How to Produce a Non-Slip Surface on Deck Stairs How to Produce a Non-Slip Surface on Deck Stairs

What You'll Need
Paint-on Epoxy
Aluminum Oxide
Paint Brush or Roller
Broom

Non-stick surfaces for deck stairs can be done in a multitude of ways, but the best looking and most durable is often a complete broadcast method. To do this, an epoxy is laid down on the stair and then a layer of aluminum oxide is thickly applied over the entire stair area. The epoxy is allowed to dry and the residual aluminum is swept clean. The aluminum oxide which stuck to the epoxy is then thinly coated to keep it long lasting and beautiful. Aluminum oxide is a bit heavier than sand and will not wear down as quickly. It can be found at sand blasting supply stores or purchased over the Internet. For each square foot .75 pound to 1 pound of aluminum oxide will be needed.

Step 1 - Epoxy

Multiple types of epoxy exist. Consult the local home improvement store for the best outdoor epoxy in your particular weather zone. Apply the epoxy to the deck stair as indicated on the package. Make sure the coating is of medium thickness and completely covers the stair. Any places which are not covered, will not allow the grit to stick to them and can be exceptionally difficult to cover later without noticing. Allow the epoxy to begin drying. When the epoxy is beginning to set up and level out across the deck stair, it is time to add the aluminum oxide. 

Step 2 - Complete Coverage

Pour the alluminum oxide onto the stair liberally. It is best to apply it with a kitchen glass or old tupperware container. Do not be skimpy. You want to completely cover the epoxy with at least an inch of grit.  Do not push down or back; roll over the top. Just liberally pour the grit onto the epoxy and allow it to stay, unaltered for at least 12 hours. Consult the epoxy instructions for complete dry time.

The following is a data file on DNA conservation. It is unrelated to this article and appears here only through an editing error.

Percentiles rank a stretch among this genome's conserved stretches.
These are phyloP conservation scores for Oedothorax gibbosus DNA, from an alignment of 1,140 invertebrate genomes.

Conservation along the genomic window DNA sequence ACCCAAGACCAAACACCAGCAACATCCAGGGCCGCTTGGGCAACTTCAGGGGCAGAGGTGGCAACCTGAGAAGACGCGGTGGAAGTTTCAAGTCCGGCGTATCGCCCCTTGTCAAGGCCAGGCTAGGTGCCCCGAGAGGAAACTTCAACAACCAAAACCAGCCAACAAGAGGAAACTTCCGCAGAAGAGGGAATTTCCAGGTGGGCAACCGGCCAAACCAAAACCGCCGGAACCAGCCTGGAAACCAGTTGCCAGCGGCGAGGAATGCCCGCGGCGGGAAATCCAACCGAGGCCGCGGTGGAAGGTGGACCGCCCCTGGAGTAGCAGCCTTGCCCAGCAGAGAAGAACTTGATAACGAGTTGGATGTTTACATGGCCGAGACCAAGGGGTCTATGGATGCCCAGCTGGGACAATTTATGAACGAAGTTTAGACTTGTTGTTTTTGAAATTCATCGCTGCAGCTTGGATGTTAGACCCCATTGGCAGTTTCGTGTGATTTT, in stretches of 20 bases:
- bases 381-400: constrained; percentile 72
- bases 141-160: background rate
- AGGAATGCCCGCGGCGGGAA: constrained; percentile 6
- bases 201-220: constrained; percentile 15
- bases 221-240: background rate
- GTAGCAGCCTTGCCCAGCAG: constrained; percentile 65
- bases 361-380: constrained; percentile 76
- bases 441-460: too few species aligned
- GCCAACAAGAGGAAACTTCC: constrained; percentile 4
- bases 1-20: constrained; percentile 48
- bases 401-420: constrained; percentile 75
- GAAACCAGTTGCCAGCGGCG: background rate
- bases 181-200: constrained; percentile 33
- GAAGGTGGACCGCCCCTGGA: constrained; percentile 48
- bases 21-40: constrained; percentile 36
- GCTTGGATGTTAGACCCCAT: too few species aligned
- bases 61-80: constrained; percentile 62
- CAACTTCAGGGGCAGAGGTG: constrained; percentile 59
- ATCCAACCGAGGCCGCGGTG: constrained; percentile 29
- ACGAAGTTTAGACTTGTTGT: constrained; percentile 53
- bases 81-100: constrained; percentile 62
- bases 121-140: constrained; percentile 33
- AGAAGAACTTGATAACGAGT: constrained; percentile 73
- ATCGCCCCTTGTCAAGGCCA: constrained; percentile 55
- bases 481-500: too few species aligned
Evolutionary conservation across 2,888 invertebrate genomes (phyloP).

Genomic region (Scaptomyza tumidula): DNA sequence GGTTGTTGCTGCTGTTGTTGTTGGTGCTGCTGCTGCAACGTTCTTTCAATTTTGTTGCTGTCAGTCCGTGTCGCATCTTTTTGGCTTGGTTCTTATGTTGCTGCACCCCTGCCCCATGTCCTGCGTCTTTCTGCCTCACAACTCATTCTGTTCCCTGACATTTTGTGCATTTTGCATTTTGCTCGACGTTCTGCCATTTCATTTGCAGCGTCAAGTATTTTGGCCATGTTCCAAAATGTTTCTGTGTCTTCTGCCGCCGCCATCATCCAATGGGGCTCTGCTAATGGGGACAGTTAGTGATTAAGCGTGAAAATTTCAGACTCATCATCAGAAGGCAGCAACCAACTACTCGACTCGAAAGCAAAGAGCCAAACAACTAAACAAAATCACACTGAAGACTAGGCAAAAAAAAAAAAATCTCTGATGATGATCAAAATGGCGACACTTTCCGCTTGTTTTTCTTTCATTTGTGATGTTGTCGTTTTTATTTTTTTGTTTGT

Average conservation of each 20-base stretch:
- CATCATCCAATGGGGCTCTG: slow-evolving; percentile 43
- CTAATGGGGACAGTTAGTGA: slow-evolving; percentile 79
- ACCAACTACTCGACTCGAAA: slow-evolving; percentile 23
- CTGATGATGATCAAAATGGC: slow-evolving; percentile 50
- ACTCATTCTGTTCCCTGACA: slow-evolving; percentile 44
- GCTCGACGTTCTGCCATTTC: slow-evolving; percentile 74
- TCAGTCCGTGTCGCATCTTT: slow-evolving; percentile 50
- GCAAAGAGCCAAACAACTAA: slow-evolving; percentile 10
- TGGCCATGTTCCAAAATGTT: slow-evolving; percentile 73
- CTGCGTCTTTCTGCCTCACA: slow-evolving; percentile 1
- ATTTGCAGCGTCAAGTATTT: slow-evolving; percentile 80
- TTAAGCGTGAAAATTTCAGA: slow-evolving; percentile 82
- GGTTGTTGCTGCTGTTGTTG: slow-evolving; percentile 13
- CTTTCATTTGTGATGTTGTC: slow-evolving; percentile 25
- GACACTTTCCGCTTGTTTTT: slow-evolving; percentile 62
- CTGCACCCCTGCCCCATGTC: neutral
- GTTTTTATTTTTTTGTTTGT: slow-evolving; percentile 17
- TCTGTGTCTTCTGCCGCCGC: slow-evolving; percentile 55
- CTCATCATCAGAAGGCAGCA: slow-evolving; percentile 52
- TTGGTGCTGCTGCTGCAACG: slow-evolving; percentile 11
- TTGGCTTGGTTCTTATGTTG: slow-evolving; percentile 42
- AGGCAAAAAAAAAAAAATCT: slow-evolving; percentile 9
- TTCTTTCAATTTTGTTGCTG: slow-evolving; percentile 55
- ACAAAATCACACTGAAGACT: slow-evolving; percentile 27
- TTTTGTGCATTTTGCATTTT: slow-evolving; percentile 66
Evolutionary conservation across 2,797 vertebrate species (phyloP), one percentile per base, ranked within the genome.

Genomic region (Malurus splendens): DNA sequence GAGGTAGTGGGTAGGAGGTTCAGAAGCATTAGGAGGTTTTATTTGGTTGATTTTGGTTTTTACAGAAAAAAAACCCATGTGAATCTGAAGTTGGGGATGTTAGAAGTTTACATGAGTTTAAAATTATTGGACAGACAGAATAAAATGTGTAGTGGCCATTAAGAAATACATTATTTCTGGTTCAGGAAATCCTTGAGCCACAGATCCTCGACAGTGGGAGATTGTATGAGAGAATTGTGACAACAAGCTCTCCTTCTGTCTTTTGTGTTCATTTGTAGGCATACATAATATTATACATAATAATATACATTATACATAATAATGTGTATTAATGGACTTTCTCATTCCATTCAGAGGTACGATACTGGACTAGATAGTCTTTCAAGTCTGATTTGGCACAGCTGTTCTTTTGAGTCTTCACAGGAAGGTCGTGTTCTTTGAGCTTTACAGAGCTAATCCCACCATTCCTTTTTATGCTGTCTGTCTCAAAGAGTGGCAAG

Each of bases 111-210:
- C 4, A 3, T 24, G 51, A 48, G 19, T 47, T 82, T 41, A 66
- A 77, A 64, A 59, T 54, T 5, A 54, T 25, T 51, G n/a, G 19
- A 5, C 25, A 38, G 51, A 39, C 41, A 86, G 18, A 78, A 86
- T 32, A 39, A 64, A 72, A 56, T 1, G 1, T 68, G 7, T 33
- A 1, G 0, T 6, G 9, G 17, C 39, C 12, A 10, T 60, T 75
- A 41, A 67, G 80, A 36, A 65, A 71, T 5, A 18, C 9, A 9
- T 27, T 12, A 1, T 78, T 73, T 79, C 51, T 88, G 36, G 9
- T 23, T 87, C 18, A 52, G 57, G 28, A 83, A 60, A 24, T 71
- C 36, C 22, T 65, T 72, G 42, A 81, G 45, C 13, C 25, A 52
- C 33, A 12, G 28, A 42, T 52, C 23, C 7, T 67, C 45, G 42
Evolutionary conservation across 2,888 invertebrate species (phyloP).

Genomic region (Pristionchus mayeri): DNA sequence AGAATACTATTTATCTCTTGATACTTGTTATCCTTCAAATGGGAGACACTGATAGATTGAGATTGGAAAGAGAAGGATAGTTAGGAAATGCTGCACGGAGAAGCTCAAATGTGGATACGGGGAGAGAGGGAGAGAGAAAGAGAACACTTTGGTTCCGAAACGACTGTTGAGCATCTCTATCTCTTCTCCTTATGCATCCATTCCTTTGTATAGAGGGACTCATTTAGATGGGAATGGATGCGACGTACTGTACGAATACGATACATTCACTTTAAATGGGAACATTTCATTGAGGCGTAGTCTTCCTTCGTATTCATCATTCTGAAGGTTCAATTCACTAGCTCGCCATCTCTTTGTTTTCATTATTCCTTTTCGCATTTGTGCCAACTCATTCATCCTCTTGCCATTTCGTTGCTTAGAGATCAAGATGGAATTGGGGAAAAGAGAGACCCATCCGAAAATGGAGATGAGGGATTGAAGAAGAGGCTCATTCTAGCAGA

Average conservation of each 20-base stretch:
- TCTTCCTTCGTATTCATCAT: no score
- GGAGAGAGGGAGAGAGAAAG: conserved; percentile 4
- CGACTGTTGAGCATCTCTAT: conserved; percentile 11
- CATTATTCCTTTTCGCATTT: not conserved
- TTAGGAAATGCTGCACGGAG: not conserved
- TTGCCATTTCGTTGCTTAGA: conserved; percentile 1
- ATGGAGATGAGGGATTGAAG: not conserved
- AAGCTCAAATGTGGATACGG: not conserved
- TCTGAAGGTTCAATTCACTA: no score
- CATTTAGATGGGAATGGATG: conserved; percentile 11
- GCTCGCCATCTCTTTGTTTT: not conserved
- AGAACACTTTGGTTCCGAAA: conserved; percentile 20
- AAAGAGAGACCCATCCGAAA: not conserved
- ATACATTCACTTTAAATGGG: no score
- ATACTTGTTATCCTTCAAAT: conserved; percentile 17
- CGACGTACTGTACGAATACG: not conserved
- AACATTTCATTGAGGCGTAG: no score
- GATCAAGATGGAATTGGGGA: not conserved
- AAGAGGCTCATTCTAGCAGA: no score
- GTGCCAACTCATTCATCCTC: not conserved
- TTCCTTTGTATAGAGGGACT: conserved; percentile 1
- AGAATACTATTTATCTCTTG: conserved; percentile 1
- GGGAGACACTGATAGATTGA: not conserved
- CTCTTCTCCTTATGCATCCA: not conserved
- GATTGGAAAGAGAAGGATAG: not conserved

Step 3 - Sweeping

When the epoxy has completely dried, sweep any aluminum oxide residue off the stair. Remaining aluminum oxide can be reused on subsequent stairs if desired. Do not scrape at the aluminum. Merely brush off any unattached residue so the stair can be effectively sealed.

Step 4 - Top Coat

Apply a top coat of the same epoxy over the alluminum oxide. This top coat will lessen the severity of the grit, while still maintaining a non-stick coating. In this way, you can walk bare foot over the non-stick surface without hurting the feet or feeling too abrasive. The top coat will also seal the alluminum from easily wearing away, while giving a professional appearence. Use a thin top coat of the epoxy as to not completely eliminate all the abrasive quality of the aluminum oxide.  One thin, even coat should be completely satisfactory for many years.

Step 5 - Repeat

Repeat this process for each stair beginning at the top and working down. If the bottom stairs are done first, the residual alluminum will be brushed onto a gritty surface and is hard to clean up or save for future use.

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